Violent Realism

Wellington-born director Lee Tamahori insists that his scripts are already dripping with violence when he gets them. His latest movie, The Devil’s Double tells the story of Latif Yahia, an Iraqi military officer who is forced to become the body double of Saddam Hussein’s depraved son, Uday. Tamahori says he actually toned down the script to make it more palatable to viewers. “This guy was 50 times worse than anything we’ve done in the film,” Tamahori says. “In Once Were Warriors, we used very few cuts. I had an ex-bouncer from Glasgow as the stunt coordinator. Glasgow breeds the toughest streetfighters in all of Scotland. The brawling in pubs is almost legendary. I told him I wanted that style of fighting. In a barroom brawl, you hit him before he hits you and you hit him with everything you’ve got and when he’s down, you make sure he’s unconscious. That’s the simple basic rule of all street fighting. When the movie was released, people would come up to me, boxers, wrestlers, people who had training in hand-to-hand combat, and say, ‘that is the most realistic film I’ve ever seen.’”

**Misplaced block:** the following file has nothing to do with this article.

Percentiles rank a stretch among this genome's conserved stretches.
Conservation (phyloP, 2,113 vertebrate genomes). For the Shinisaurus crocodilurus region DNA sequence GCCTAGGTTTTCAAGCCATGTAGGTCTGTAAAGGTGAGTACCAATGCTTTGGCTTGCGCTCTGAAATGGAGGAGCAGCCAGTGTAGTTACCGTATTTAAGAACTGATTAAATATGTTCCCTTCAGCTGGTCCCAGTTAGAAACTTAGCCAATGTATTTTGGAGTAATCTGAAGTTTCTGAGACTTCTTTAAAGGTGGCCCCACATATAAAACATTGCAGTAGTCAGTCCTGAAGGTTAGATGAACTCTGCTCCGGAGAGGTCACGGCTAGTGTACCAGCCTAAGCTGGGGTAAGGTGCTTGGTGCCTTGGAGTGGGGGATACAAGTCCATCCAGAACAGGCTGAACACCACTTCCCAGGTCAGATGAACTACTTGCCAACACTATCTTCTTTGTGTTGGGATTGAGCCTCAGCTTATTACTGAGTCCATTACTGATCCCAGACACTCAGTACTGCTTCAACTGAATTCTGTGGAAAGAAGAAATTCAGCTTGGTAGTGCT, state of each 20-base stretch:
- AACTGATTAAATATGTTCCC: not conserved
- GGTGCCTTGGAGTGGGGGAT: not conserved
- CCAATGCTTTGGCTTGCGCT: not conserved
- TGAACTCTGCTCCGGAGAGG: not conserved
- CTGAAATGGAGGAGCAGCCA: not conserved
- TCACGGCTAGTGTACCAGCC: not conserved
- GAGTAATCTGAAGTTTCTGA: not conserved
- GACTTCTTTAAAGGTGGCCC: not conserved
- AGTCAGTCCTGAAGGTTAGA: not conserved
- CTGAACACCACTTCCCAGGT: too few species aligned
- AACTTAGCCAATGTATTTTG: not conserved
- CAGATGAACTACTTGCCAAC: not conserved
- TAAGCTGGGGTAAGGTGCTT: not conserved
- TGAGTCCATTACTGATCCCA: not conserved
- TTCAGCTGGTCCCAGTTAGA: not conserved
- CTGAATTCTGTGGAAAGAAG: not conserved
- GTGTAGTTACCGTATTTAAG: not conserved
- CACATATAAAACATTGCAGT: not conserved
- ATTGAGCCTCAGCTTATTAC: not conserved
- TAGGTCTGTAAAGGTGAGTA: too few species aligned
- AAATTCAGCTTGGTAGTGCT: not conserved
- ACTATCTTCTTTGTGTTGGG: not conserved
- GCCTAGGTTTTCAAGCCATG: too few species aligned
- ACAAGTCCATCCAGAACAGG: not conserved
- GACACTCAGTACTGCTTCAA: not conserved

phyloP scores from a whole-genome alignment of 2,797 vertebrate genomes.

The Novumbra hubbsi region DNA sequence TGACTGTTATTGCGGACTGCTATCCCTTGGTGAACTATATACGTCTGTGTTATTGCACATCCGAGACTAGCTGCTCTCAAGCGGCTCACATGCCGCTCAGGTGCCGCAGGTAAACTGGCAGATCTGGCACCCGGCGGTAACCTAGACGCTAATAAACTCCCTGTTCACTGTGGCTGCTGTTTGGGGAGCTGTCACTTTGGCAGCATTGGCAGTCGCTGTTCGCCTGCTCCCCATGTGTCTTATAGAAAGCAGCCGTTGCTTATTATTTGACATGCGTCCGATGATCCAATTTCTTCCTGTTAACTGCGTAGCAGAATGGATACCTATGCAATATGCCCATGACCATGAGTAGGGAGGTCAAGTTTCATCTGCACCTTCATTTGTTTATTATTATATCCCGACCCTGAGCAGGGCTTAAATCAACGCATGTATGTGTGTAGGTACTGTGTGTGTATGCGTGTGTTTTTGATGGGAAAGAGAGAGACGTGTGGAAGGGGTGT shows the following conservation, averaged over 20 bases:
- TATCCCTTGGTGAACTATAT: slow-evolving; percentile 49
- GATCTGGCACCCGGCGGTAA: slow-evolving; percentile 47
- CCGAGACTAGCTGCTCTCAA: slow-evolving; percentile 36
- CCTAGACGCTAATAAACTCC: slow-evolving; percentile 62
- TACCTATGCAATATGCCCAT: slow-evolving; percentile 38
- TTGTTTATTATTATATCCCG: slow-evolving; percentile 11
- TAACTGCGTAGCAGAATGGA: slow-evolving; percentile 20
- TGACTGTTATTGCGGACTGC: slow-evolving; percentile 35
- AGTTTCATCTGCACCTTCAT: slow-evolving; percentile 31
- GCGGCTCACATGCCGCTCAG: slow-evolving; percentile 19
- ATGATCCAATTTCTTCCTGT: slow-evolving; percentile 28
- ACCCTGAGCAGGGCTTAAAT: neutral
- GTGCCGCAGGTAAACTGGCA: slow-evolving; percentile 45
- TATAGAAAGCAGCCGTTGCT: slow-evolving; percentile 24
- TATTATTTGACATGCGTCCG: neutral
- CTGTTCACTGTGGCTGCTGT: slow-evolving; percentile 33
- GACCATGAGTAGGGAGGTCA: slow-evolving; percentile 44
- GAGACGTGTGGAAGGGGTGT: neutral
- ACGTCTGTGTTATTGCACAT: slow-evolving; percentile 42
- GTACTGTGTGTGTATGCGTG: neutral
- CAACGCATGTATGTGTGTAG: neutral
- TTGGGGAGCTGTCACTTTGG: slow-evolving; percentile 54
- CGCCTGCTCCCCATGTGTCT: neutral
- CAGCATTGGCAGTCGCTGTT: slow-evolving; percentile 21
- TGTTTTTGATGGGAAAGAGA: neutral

Tags: Devil's Double (The)  Lee Tamahori  Once Were Warriors  Wall Street Journal (The)  

Cheil CCO Martyn Poynton Takes Two Minutes

Cheil CCO Martyn Poynton Takes Two Minutes

New Zealander Malcolm Poynton joined ad agency Cheil Worldwide at the beginning of 2015 as the network’s first global chief creative officer, following celebrated stints at SapientNitro, Ogilvy and Saatchi &…